I recently moved house after 30 years and decided it was a good time to cull my books. Years ago I had read that Doris Grumbach, a writer, professor of literature, and professional book reviewer, tried to de-acquisition half her books every time she moved. I attempted to follow suit, no small task. I did pretty well, and one outcome of the exercise is that I was reminded of books I had read and loved in the past, but hadn’t considered in some time. In this series of blogs I want to share a couple of them because I think they are worth passing on. Also, I have to admit that since moving, I’ve bought a few more books. After all, any collection—of herbarium specimens or books—grows stagnant if not “curated” and nourished. So I’ll cover a couple of these, too.
One of the latter is Explorers’ Botanical Notebook (Thinard, 2016). When I leafed through it in the library, I decided I had to own it. It’s an obvious choice for this blog because it’s full of photos of herbarium specimens drawn from the collections of the Royal Botanic Garden, Kew in Britain and the University of Montpellier in France. As the title implies, the book is about exploration and is organized as two-page spreads, with the description of an expedition on the left, and the photo of a related herbarium specimen on the right. Many obvious voyages are included such as Joseph Banks and Daniel Solander on Captain James Cook’s first circumnavigation of the globe, the Lewis and Clark expedition, and Charles Darwin on the Beagle.
For each voyage there is a relevant specimen. The problem is that the level of relevance varies, one reason being that the book includes very early travels dating back long before the development of herbaria—and I do mean very early. The first is the expedition Queen Hatshepsut of Egypt mounted around 1465 BCE to search for sources of myrrh and frankincense for embalming. This shows that plant hunting definitely has a long history, but the frankincense (Boswellia carterii) specimen pictured is from 1875. In this case, as for the discussion of Alexander the Great’s plant finds during his conquests (334-325 BCE) and Marco Polo’s travels on the Silk Road, there is obviously no physical botanical evidence to display. However, for other exploits there are, even relatively early ones such as the pirate William Dampier’s plants collected in Western Australia in 1699 and Joseph Pitton de Tournefort’s specimens from the Levant at about the same time. I assume that they are not pictured because there were no relevant specimens in the two collections used as source material. However, there is another disconnect that may or may not be related to availability of relevant sheets. For example, there is a four-page spread on David Livingstone and John Kirk’s exploits on the Zambezi River, but the plants pictured aren’t mentioned in the text. This is frustrating and makes the presence of the specimen much less compelling, even though they were collected by Kirk.
I know that I’ve been rather negative about this book, so why do I even bother to review it here? Well, it does provide an opportunity to look at some beautiful and historically important specimens. While the Kew and Montpellier collections have certain deficiencies, they also have remarkable strengths. After all, Kew is one of the most comprehensive herbaria in the world and some of its treasures are displayed here, including specimens collected by Charles Darwin and Joseph Dalton Hooker. There are also wonderful stories such as that about the specimens of Jacques Julien La Billardière who traveled from France to the Pacific. Neither he nor his plants had an easy time of it. He was a French royalist and when word reached the ship in Java that Louis XVI had been guillotined, the republicans on board rebelled and handed La Billardière over to the Dutch who imprisoned him and confiscated his collections. The Dutch ship carrying his specimens was captured by the British, and the Frenchman’s specimens ended up with the British botanist Joseph Banks. In a noteworthy example of international solidarity among scientists, even when their countries were at war, Banks sent the crates back to France without even opening them.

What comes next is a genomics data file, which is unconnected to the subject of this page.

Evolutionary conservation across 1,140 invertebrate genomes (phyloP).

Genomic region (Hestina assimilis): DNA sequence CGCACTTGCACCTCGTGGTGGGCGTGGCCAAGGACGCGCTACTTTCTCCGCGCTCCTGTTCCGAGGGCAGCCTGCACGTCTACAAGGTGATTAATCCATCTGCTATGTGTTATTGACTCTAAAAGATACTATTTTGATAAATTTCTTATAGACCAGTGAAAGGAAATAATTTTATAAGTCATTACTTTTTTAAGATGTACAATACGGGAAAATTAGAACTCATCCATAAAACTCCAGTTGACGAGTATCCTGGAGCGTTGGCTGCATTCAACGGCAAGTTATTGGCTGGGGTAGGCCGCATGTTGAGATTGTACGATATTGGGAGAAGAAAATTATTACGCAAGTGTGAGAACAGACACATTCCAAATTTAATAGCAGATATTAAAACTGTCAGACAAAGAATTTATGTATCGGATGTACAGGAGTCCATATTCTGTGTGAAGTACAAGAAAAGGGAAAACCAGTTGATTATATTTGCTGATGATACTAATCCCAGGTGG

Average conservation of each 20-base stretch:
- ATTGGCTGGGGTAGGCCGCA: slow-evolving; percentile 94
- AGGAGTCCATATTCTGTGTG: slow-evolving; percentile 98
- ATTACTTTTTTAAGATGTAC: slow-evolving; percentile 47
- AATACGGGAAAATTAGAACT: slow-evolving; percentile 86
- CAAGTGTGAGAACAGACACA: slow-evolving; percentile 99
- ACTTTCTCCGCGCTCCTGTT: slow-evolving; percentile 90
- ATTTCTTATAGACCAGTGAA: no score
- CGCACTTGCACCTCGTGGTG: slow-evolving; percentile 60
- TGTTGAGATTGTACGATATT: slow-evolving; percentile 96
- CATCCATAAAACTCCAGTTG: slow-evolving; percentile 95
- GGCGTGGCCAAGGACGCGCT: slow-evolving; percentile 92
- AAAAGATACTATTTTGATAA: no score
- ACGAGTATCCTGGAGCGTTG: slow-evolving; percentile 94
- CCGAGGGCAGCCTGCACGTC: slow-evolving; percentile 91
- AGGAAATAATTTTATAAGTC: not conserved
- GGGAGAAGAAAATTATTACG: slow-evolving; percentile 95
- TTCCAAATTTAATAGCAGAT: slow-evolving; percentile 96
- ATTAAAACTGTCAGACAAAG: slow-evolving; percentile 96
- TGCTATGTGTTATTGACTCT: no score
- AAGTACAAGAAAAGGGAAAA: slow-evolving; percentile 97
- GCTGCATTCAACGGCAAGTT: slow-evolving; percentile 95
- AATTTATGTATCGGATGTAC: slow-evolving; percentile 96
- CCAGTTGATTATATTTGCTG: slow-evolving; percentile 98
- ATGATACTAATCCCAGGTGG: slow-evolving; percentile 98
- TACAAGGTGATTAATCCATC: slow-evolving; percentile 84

I had read this story before, but it’s worth revisiting, and the same is true of many of the book’s entries. If you are well-versed in the history of botany, there isn’t much to learn in these brief treatments, but for those with an amateur interest in plants, there’s a great deal of good material here. Two other books I bought recently are related to this one. Explorers’ Sketchbooks (Lewis-Jones & Herbert, 2017) gives examples from a variety of fields. There are a number with botanical material included, some with which I wasn’t familiar such as Philip Georg von Reck’s (1711-1798) notebook. He went with James Oglethorpe to Georgia in 1734 on the latter’s second trip to develop the Georgia colony. Von Reck made some of the earliest records of plants and animals in the area. I found many of the geologists’ sketches equally fascinating; it’s interesting to see how they dealt with great differences in scale from massive geological formations to the texture of individuals pieces of rock. Botanical Sketchbooks (Bynum & Bynum, 2017) is also spectacular. This is a book I hope to keep, not matter how much I may have to pare my library in the future. Again, there is a mixture here of the usual suspects like Joseph Hooker and also Sydney Parkinson, Joseph Banks’ artist on Captain Cook’s first round the world voyage, in addition to the less well known such as Hellen and Margaret Shelley, sisters of the poet Percy Shelley, and Charles Maries who studied mangoes in India.
Bynum, H., & Bynum, W. (2017). Botanical Sketchbooks. New York, NY: Princeton Architectural Press.
Lewis-Jones, H., & Herbert, K. (2017). Explorers’ Sketchbooks. San Francisco, CA: Chronicle.
Thinard, F. (2016). Explorers’ Botanical Notebook. Buffalo, NY: Firefly.